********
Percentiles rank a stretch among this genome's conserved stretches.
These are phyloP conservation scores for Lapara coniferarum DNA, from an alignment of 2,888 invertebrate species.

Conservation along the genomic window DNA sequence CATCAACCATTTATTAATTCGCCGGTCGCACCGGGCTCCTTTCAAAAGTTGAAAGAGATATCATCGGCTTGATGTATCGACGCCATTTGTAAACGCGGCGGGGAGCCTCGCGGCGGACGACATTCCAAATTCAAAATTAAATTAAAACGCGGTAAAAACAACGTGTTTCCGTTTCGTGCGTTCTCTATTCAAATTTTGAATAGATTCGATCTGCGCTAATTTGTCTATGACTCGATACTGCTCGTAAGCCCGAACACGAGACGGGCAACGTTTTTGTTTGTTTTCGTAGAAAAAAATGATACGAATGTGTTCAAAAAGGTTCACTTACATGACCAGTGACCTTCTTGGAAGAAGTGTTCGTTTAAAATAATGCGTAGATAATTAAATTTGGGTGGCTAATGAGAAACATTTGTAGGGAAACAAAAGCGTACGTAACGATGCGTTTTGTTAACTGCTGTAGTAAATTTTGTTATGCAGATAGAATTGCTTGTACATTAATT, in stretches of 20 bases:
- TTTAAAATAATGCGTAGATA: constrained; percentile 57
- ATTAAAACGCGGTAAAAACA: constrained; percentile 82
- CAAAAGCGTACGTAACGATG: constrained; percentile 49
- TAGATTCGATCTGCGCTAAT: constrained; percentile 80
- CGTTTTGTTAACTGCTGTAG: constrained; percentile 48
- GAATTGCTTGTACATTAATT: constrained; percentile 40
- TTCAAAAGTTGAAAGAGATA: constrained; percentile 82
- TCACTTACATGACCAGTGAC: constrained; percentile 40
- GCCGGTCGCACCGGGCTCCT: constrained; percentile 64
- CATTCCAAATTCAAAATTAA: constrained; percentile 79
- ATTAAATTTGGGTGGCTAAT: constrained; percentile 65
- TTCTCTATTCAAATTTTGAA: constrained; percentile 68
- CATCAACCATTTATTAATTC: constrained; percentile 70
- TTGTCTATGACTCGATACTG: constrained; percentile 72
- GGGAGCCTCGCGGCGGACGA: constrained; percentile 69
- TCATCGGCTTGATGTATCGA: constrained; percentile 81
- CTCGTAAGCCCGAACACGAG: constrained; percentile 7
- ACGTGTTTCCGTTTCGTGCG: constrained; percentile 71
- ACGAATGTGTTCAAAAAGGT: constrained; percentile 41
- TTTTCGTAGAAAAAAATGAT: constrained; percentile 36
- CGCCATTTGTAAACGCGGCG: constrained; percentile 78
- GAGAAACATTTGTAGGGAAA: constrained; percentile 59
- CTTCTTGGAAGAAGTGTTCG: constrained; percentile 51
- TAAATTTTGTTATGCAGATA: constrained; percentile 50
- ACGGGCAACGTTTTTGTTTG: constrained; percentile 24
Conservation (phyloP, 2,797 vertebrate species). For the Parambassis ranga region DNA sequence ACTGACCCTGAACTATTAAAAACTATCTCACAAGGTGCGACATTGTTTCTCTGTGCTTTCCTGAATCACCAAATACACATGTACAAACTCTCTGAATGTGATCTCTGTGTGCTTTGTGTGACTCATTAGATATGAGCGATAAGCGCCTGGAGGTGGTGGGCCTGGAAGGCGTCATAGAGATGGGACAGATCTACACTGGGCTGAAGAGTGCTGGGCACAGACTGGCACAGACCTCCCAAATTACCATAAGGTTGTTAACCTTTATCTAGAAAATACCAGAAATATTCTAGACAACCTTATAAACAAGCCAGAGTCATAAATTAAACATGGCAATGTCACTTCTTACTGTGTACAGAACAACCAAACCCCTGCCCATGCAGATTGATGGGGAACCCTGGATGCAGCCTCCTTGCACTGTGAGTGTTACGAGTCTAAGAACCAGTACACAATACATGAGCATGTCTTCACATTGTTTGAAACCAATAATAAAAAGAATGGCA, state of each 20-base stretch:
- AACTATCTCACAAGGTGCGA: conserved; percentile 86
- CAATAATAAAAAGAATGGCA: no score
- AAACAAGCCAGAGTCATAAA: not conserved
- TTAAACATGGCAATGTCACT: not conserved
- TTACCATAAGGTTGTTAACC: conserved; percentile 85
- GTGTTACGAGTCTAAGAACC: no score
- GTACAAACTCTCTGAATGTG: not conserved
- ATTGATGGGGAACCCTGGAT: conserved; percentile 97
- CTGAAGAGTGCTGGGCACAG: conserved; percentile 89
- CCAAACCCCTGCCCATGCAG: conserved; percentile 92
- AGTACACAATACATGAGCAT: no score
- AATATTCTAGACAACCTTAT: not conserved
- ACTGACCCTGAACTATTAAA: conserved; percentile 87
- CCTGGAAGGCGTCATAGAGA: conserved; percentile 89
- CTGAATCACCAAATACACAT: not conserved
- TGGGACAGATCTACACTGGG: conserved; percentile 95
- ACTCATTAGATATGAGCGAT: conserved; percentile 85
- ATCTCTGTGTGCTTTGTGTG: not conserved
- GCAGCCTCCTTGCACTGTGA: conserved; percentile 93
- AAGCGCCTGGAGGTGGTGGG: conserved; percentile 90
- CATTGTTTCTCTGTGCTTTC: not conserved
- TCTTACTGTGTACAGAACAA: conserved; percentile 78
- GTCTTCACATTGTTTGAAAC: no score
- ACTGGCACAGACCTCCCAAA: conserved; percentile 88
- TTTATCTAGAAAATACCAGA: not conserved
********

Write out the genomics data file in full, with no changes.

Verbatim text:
Percentiles rank a stretch among this genome's conserved stretches.
These are phyloP conservation scores for Lapara coniferarum DNA, from an alignment of 2,888 invertebrate species.

Conservation along the genomic window DNA sequence CATCAACCATTTATTAATTCGCCGGTCGCACCGGGCTCCTTTCAAAAGTTGAAAGAGATATCATCGGCTTGATGTATCGACGCCATTTGTAAACGCGGCGGGGAGCCTCGCGGCGGACGACATTCCAAATTCAAAATTAAATTAAAACGCGGTAAAAACAACGTGTTTCCGTTTCGTGCGTTCTCTATTCAAATTTTGAATAGATTCGATCTGCGCTAATTTGTCTATGACTCGATACTGCTCGTAAGCCCGAACACGAGACGGGCAACGTTTTTGTTTGTTTTCGTAGAAAAAAATGATACGAATGTGTTCAAAAAGGTTCACTTACATGACCAGTGACCTTCTTGGAAGAAGTGTTCGTTTAAAATAATGCGTAGATAATTAAATTTGGGTGGCTAATGAGAAACATTTGTAGGGAAACAAAAGCGTACGTAACGATGCGTTTTGTTAACTGCTGTAGTAAATTTTGTTATGCAGATAGAATTGCTTGTACATTAATT, in stretches of 20 bases:
- TTTAAAATAATGCGTAGATA: constrained; percentile 57
- ATTAAAACGCGGTAAAAACA: constrained; percentile 82
- CAAAAGCGTACGTAACGATG: constrained; percentile 49
- TAGATTCGATCTGCGCTAAT: constrained; percentile 80
- CGTTTTGTTAACTGCTGTAG: constrained; percentile 48
- GAATTGCTTGTACATTAATT: constrained; percentile 40
- TTCAAAAGTTGAAAGAGATA: constrained; percentile 82
- TCACTTACATGACCAGTGAC: constrained; percentile 40
- GCCGGTCGCACCGGGCTCCT: constrained; percentile 64
- CATTCCAAATTCAAAATTAA: constrained; percentile 79
- ATTAAATTTGGGTGGCTAAT: constrained; percentile 65
- TTCTCTATTCAAATTTTGAA: constrained; percentile 68
- CATCAACCATTTATTAATTC: constrained; percentile 70
- TTGTCTATGACTCGATACTG: constrained; percentile 72
- GGGAGCCTCGCGGCGGACGA: constrained; percentile 69
- TCATCGGCTTGATGTATCGA: constrained; percentile 81
- CTCGTAAGCCCGAACACGAG: constrained; percentile 7
- ACGTGTTTCCGTTTCGTGCG: constrained; percentile 71
- ACGAATGTGTTCAAAAAGGT: constrained; percentile 41
- TTTTCGTAGAAAAAAATGAT: constrained; percentile 36
- CGCCATTTGTAAACGCGGCG: constrained; percentile 78
- GAGAAACATTTGTAGGGAAA: constrained; percentile 59
- CTTCTTGGAAGAAGTGTTCG: constrained; percentile 51
- TAAATTTTGTTATGCAGATA: constrained; percentile 50
- ACGGGCAACGTTTTTGTTTG: constrained; percentile 24
Conservation (phyloP, 2,797 vertebrate species). For the Parambassis ranga region DNA sequence ACTGACCCTGAACTATTAAAAACTATCTCACAAGGTGCGACATTGTTTCTCTGTGCTTTCCTGAATCACCAAATACACATGTACAAACTCTCTGAATGTGATCTCTGTGTGCTTTGTGTGACTCATTAGATATGAGCGATAAGCGCCTGGAGGTGGTGGGCCTGGAAGGCGTCATAGAGATGGGACAGATCTACACTGGGCTGAAGAGTGCTGGGCACAGACTGGCACAGACCTCCCAAATTACCATAAGGTTGTTAACCTTTATCTAGAAAATACCAGAAATATTCTAGACAACCTTATAAACAAGCCAGAGTCATAAATTAAACATGGCAATGTCACTTCTTACTGTGTACAGAACAACCAAACCCCTGCCCATGCAGATTGATGGGGAACCCTGGATGCAGCCTCCTTGCACTGTGAGTGTTACGAGTCTAAGAACCAGTACACAATACATGAGCATGTCTTCACATTGTTTGAAACCAATAATAAAAAGAATGGCA, state of each 20-base stretch:
- AACTATCTCACAAGGTGCGA: conserved; percentile 86
- CAATAATAAAAAGAATGGCA: no score
- AAACAAGCCAGAGTCATAAA: not conserved
- TTAAACATGGCAATGTCACT: not conserved
- TTACCATAAGGTTGTTAACC: conserved; percentile 85
- GTGTTACGAGTCTAAGAACC: no score
- GTACAAACTCTCTGAATGTG: not conserved
- ATTGATGGGGAACCCTGGAT: conserved; percentile 97
- CTGAAGAGTGCTGGGCACAG: conserved; percentile 89
- CCAAACCCCTGCCCATGCAG: conserved; percentile 92
- AGTACACAATACATGAGCAT: no score
- AATATTCTAGACAACCTTAT: not conserved
- ACTGACCCTGAACTATTAAA: conserved; percentile 87
- CCTGGAAGGCGTCATAGAGA: conserved; percentile 89
- CTGAATCACCAAATACACAT: not conserved
- TGGGACAGATCTACACTGGG: conserved; percentile 95
- ACTCATTAGATATGAGCGAT: conserved; percentile 85
- ATCTCTGTGTGCTTTGTGTG: not conserved
- GCAGCCTCCTTGCACTGTGA: conserved; percentile 93
- AAGCGCCTGGAGGTGGTGGG: conserved; percentile 90
- CATTGTTTCTCTGTGCTTTC: not conserved
- TCTTACTGTGTACAGAACAA: conserved; percentile 78
- GTCTTCACATTGTTTGAAAC: no score
- ACTGGCACAGACCTCCCAAA: conserved; percentile 88
- TTTATCTAGAAAATACCAGA: not conserved